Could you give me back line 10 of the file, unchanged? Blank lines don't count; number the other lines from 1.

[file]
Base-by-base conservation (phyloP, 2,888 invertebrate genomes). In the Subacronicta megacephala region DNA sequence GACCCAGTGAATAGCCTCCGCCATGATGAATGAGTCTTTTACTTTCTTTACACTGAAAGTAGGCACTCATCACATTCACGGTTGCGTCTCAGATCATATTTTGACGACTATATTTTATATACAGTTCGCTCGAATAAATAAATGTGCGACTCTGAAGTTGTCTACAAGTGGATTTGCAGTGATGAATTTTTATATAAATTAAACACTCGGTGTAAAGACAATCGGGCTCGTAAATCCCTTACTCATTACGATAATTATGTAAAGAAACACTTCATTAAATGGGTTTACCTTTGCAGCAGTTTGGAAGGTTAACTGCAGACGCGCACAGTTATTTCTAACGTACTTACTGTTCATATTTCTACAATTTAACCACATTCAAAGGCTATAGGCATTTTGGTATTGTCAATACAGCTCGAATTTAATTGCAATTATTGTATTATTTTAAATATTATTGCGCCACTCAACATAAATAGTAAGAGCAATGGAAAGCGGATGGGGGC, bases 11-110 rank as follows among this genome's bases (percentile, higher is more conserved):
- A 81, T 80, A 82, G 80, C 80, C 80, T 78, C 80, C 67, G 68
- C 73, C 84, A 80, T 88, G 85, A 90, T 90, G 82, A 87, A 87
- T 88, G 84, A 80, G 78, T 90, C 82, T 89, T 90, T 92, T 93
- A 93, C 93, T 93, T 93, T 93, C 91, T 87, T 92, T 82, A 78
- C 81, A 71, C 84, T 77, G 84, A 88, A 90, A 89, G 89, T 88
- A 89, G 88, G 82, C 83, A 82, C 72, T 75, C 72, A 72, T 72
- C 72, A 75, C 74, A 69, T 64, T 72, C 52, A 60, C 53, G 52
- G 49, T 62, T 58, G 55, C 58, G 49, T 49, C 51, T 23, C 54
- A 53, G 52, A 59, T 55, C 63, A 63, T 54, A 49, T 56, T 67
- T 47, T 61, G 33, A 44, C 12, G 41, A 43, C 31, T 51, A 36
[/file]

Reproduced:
- A 53, G 52, A 59, T 55, C 63, A 63, T 54, A 49, T 56, T 67